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I'm not sure I would want to take this to its logical conclusion. Imagine if it was mandated that every female engineer had to participate in university events. Now the job responsibilities are different between the genders, and you've made the problem worse on a different axis (equality of job responsibilities).

Think about all the articles and blog posts written by female engineers who attend conferences and are insulted that they are perceived to be non-technical, or just a recruiter, and how such an initiative would make that worse.

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Do you seriously think they don't have a surfeit of volunteers? C'mon.

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Probably not. It's usually difficult to get an engineer to waste an entire day or two visiting a university for recruiting.

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Hey, next Friday is Google's "make the world a better place" day... would you be interested in coming with me and (name) to give mini-talks at a few schools?

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I guess you'd have a tougher time if you actually call it "wasting an entire day" when you pitch the idea.

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You'd be surprised.

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Don't mandate it then? There are other ways of convincing people besides bossing them around.

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> My response was flippant, which is probably why some people have been downvoting it, but I'm legitimately glad if they're working to make their hiring pool more representative of the population. But at the same time, it's hardly their fault or responsibility to "fix" it if universities just aren't graduating people in those proportions.

If they have reasons to prefer a diverse workforce, whether or not they are at fault for the lack of a sufficiently diverse qualified applicant pool, it is their responsibility to fix it.

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> it is their responsibility to fix it.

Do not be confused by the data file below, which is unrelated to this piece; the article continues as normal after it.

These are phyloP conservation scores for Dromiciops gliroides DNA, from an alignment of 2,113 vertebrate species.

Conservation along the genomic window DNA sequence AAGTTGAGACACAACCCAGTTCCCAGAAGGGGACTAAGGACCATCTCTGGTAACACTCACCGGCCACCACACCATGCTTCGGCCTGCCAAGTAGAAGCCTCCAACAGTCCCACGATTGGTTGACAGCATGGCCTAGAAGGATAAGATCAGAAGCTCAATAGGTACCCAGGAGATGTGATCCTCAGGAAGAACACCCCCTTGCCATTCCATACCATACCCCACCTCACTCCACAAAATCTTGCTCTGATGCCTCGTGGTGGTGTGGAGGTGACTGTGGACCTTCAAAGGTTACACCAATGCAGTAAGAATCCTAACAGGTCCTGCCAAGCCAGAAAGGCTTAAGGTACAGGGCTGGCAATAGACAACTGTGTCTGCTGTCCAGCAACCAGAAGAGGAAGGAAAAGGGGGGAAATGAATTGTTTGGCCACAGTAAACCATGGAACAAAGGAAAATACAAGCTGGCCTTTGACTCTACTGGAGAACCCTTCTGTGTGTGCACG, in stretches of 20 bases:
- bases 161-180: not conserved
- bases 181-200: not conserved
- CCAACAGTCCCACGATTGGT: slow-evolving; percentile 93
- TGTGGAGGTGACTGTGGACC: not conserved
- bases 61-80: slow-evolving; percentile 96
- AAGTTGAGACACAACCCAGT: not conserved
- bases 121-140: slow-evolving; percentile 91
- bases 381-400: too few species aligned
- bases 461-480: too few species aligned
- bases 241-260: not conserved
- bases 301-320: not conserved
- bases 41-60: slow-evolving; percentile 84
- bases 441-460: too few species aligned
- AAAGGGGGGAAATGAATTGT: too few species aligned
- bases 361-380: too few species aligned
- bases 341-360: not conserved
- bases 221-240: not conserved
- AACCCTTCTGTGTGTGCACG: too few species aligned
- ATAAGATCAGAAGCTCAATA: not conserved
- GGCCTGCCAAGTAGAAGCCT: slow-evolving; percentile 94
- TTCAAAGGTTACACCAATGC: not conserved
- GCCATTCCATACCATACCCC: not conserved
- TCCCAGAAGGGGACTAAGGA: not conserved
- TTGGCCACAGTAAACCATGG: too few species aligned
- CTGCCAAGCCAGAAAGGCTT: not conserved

This seems to contain two embedded and unexamined assumptions.

1. That this is a problem. If women prefer not to go into sciency fields (other than biology) why is that inherently a problem? Do you think women are too dumb to make their own choices?

2. That it can reasonably be "fixed". Spending more money on education must be the most commonly employed and most universally failed intervention in social policy.

I would also question the premise of the posting, that "diversity" in terms of race and sex is a highly desirable thing. The evidence for this is very thin, and indeed more ethnically diverse communities tend to have lower levels of trust and social capital.

There is some evidence that diversity in terms of viewpoint and skills is useful but just eg having more white women in the office may not be the great boon people assume.

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People choose whether or not to go into a field for both reasons which are intrinsic to the nature of the field and also reasons which are related to the mutable, hmmm, socioeconomic conditions? surrounding the field.

Example: I grew up on a farm and love farming. The moment I had some free cash I bought a couple of acres to engage in hobby farming. I would never, ever consider becoming a farmer professionally, because farming is a terrible job. In bad years you rely on crop insurance and loans to get by, and in good years you make enough money to cover your costs and keep going. You're squeezed in all directions by megafarms who sometimes have legitimately lower costs and sometimes just want to drop prices to drive everyone else out, real estate developers who can pay more than you for new land, and middle men who use their mass to pay producers less and charge consumers more. You'll work eighty, ninety hours a week for the pay of a McDonald's employee, without the chance of a "big score" like a startup founder.

None of these are intrinsic to the actual act of farming.

So what is the reason why the composition of the hiring pool for software engineers does not match the composition of the population as a whole? If it for reasons intrinsic to the nature of the job, that's one thing, but if it's for stupid reasons, like an unappealing culture (eg, white dude-bro culture) or lack of early access to computers and programming, well, we can fix that.

If we can fix that, and bring in all the people who are currently excluded from software engineering for stupid reasons, we could potentially double the number of software engineers.